Should I wait to buy solar because of upcoming innovations?

What the Guru says

Hi Solar Guru, will there soon be a new technology coming that makes panels heaps more efficient, and should I, therefore, wait before I buy a system?

Yes, technology will evolve. Things will continue to get better, and there will also be something new around the corner. But I would only wait if you want to continue to pay high electricity bills for years, and years and years.

So my advice is do not wait.  Choose the awesome solar technology that we already got available right now.

Why buy solar today if tomorrow’s solar will be better?

Over the past 20 years, solar panels’ wattage has grown from 150 Watts to 450 Watts. While this sounds like a huge improvement, the truth is that panels nowadays are also much bigger. This means the improvements in wattage are approximately 2/3 due to the physically large panel size and 1/3 due to innovations. Inverters also have increased robustness, efficiencies and functionalities over these 2 decades.

So the question has to be asked, is there any magic solar technology coming out over the next few years that will be called a game changer? Just as AI has suddenly gained the attention of the media and consumers?

While there are continuously small advancements being implemented to improve solar panels’ output and efficiency. It is difficult to predict the size of future breakthroughs, by all realistic assessments. There is no major technological invention foreshadowed in the near future.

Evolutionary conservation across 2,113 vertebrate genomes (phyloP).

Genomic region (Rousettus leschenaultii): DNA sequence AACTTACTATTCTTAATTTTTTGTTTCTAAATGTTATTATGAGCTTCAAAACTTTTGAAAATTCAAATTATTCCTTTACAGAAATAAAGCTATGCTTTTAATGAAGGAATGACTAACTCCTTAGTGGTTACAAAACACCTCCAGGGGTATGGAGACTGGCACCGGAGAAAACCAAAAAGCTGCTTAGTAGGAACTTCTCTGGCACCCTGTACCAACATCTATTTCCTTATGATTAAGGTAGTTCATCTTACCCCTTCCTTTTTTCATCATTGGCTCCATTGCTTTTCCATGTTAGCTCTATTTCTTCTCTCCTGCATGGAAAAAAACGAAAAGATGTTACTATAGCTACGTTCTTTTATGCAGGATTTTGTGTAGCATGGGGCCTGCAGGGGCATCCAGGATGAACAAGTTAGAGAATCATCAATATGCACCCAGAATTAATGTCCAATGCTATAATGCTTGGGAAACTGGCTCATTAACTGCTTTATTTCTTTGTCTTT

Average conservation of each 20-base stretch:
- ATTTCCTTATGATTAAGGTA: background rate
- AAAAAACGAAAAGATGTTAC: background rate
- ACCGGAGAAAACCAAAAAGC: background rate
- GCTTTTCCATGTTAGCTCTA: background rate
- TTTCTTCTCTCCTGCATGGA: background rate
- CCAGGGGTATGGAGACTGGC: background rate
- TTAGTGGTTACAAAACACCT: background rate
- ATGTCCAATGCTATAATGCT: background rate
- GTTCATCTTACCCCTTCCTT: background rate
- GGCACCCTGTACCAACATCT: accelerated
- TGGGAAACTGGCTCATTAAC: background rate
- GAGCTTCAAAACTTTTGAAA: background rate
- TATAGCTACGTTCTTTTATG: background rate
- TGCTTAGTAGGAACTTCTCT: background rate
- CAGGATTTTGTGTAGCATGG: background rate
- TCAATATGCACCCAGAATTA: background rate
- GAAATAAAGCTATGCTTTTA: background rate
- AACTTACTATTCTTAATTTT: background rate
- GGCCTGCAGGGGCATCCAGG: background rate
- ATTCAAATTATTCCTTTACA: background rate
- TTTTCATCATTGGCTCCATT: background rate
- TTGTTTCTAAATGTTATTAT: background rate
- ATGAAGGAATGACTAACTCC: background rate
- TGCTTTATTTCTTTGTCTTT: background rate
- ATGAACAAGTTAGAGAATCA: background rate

Also, based on the current technology, the maximum efficiency conversion is around 25%. Meaning, if the sunlight hitting the panel represents 100% of the available energy, up to 25%, will be converted to electricity, and 75% will be lost. The majority of panels on the Australian market represent an efficiency of 20 to 23%. So major future improvements are not that likely.

So what should you do?

On 1st inspections, delaying a solar purchase because one wants to wait for a better panel or inverter could become an indefinite waiting time, as new models are launched as often as every three months. But the improvements from model to model are marginal eg 5 Watts of output. Such as a 430 Watts change to a 435Watts panel or around 1% of output improvement between models. This is a relatively small improvement when the difference in output between a clean and dirty panel can be 5 to 10%.

solar research
Many millions of dollars are spent each year on solar research

If you are considering installing solar panels, and maybe a battery and EV charger as well. It is important to weigh the potential benefits that will become available immediately against the benefits of waiting for new technologies to become available. Of course, waiting will actually occur a cast, as one will still pay the usual electricity bills. Waiting for a significant leap in efficiency or other improvements could mean missing out on potential energy savings and financial benefits during the waiting period.